Share Email Print
cover

Proceedings Paper

Improved image acquistion for advanced reticle inspection
Author(s): Yair Eran; Gad Greenberg; Avner Segev
Format Member Price Non-Member Price
PDF $17.00 $21.00
cover GOOD NEWS! Your organization subscribes to the SPIE Digital Library. You may be able to download this paper for free. Check Access

Paper Abstract

The ability to inspect sub-micron features is an essential need for the manufacturing of advanced reticles. The shrinking of the minimal line width and the need for detecting smaller defects present a challenge for die-to-database reticle inspection. To meet this challenge, Orbot-Applied has developed an improved image acquisition (IIA) method and integrated it into its new RT-8000ES Die-to-Database reticle inspection system. The introduction of the IIA module made possible the detection of smaller defects and the ability to inspect smaller features, while maintaining all the other advantages of the field proven RT-8000 system. The evaluation of the RT-8000ES performance included scanning special test reticles with sub-micron features, containing different types of programmed defects of varying sizes. The evaluations's results show the RT-8000ES has the ability to inspect advanced reticles with lines down to 0.6 micron in width, while detecting defects as small as 0.15 microns, with no false defects. With this new improved image acquisition capability, the RT-8000ES has the ability to inspect current and future advanced reticles with high defect detection sensitivity and high reliability.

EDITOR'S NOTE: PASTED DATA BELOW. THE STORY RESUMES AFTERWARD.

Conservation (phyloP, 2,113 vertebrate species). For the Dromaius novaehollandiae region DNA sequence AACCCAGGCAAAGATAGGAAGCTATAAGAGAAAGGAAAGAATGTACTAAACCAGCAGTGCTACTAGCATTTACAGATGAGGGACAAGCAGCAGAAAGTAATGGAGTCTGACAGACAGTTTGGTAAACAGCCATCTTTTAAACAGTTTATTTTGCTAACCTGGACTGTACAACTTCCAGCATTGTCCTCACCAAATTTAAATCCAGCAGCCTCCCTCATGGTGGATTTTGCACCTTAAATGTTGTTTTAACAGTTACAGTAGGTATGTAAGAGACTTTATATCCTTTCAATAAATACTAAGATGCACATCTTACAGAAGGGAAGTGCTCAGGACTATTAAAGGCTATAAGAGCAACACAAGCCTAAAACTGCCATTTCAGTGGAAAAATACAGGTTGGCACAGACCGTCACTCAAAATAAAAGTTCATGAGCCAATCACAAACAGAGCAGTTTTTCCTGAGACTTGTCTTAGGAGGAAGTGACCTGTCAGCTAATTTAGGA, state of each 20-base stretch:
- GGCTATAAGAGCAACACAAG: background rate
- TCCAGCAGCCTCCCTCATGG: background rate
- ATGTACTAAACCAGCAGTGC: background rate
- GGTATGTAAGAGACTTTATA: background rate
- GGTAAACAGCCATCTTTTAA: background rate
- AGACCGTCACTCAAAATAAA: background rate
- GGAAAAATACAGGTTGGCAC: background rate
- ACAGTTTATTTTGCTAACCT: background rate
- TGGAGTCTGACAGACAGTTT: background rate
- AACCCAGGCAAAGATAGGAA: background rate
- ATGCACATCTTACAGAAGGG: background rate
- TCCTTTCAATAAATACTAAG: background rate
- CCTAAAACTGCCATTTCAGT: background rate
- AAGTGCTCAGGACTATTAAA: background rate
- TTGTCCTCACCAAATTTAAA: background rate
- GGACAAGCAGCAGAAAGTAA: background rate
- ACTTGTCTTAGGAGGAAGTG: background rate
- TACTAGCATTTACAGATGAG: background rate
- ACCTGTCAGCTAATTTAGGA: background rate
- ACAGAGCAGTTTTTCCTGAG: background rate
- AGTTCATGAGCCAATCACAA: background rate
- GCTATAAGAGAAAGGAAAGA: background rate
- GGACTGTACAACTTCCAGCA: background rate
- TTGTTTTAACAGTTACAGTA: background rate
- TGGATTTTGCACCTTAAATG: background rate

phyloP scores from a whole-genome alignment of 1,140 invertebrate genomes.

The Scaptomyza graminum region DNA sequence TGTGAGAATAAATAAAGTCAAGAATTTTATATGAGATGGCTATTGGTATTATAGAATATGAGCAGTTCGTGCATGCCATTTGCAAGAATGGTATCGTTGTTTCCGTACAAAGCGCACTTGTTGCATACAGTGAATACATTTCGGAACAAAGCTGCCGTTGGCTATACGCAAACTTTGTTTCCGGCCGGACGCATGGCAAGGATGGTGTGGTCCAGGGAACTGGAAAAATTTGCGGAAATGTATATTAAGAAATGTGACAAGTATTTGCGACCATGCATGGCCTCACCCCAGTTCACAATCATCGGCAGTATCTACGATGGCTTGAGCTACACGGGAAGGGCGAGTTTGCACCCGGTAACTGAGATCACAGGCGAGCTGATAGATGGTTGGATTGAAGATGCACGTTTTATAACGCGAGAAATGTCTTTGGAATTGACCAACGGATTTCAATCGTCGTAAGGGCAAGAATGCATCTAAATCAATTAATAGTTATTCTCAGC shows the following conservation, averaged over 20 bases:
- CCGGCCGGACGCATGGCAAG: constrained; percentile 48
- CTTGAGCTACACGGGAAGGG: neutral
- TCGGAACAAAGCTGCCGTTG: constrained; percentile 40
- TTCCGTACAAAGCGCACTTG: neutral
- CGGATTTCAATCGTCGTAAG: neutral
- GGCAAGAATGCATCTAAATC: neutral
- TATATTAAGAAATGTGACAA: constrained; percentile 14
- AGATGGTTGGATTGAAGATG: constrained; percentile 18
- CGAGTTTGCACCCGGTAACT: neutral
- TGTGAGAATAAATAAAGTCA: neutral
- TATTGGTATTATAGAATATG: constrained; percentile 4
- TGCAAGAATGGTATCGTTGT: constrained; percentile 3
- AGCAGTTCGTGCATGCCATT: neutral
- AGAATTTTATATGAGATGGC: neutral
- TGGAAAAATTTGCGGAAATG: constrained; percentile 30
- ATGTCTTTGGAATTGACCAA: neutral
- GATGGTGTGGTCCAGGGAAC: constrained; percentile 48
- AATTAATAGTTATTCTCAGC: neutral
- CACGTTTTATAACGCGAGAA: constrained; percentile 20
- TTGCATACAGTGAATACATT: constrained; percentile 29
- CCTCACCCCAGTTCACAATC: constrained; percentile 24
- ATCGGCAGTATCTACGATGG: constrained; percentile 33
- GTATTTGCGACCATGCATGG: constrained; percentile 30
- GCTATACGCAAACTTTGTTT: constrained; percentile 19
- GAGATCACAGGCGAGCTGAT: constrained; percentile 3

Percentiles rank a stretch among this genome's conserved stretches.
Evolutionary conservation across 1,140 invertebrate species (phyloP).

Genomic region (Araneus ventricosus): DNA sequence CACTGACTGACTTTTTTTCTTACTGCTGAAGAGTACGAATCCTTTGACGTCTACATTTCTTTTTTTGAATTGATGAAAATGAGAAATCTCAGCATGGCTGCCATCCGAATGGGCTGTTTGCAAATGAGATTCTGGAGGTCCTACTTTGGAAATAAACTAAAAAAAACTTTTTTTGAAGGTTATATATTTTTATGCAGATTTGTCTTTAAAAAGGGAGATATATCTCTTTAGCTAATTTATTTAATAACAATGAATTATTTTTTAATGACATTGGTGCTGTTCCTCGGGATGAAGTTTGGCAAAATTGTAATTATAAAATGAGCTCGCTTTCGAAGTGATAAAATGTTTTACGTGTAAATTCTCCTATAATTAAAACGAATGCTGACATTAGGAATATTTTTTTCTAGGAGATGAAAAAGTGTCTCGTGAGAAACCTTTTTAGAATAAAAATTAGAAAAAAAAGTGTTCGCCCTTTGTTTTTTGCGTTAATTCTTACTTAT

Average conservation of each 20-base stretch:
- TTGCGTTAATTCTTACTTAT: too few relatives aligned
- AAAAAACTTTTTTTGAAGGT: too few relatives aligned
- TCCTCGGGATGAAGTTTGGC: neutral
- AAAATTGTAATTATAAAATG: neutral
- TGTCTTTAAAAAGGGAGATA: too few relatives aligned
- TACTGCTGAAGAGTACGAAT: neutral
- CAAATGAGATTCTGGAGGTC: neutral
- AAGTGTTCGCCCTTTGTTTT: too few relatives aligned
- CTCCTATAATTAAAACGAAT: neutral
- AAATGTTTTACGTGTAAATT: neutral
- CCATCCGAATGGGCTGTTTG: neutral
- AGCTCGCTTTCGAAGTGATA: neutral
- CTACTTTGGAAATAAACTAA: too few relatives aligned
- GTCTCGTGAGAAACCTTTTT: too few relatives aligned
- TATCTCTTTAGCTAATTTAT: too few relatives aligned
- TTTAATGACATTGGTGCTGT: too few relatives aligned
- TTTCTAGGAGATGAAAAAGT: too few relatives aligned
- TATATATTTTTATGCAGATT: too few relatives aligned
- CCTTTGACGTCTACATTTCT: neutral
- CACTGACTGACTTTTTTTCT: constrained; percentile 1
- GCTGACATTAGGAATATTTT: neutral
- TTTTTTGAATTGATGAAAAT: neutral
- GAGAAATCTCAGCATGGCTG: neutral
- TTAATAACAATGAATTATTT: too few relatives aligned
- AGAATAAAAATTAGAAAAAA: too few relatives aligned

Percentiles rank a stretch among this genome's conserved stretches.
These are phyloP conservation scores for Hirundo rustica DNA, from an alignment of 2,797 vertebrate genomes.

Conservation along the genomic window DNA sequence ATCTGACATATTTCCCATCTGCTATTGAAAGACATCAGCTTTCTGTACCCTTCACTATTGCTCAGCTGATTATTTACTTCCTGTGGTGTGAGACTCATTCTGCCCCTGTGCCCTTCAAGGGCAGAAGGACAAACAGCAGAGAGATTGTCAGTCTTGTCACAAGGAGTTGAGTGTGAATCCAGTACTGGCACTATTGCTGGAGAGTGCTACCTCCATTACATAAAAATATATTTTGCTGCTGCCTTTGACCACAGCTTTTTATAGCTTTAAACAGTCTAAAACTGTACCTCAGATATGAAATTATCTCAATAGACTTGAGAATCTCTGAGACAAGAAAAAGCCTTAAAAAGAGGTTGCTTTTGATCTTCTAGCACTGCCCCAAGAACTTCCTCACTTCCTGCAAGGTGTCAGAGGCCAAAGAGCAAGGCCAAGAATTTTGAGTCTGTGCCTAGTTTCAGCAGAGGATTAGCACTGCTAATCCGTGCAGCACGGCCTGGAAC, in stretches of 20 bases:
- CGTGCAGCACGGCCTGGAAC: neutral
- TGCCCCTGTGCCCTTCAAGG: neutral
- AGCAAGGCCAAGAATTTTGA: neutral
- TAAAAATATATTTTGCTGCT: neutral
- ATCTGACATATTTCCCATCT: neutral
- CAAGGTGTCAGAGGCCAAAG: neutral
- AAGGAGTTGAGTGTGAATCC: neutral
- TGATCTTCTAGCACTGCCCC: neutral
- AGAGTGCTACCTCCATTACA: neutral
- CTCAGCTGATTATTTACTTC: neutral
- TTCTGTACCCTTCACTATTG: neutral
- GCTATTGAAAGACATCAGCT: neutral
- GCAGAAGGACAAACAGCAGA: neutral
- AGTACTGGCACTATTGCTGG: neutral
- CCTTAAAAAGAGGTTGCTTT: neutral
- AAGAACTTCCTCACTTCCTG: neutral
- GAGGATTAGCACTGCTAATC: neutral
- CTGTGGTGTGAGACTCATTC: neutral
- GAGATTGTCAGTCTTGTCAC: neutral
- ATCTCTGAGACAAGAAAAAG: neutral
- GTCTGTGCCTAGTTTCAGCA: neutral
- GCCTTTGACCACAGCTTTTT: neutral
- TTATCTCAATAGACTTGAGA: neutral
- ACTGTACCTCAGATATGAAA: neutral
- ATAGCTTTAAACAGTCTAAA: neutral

Paper Details

Date Published: 12 February 1997
PDF: 10 pages
Proc. SPIE 3236, 17th Annual BACUS Symposium on Photomask Technology and Management, (12 February 1997); doi: 10.1117/12.301181
Show Author Affiliations
Yair Eran, Orbot Instruments Ltd. (Israel)
Gad Greenberg, Orbot Instruments Ltd. (Israel)
Avner Segev, Orbot Instruments Ltd. (Israel)


Published in SPIE Proceedings Vol. 3236:
17th Annual BACUS Symposium on Photomask Technology and Management
James A. Reynolds; Brian J. Grenon, Editor(s)

© SPIE. Terms of Use
Back to Top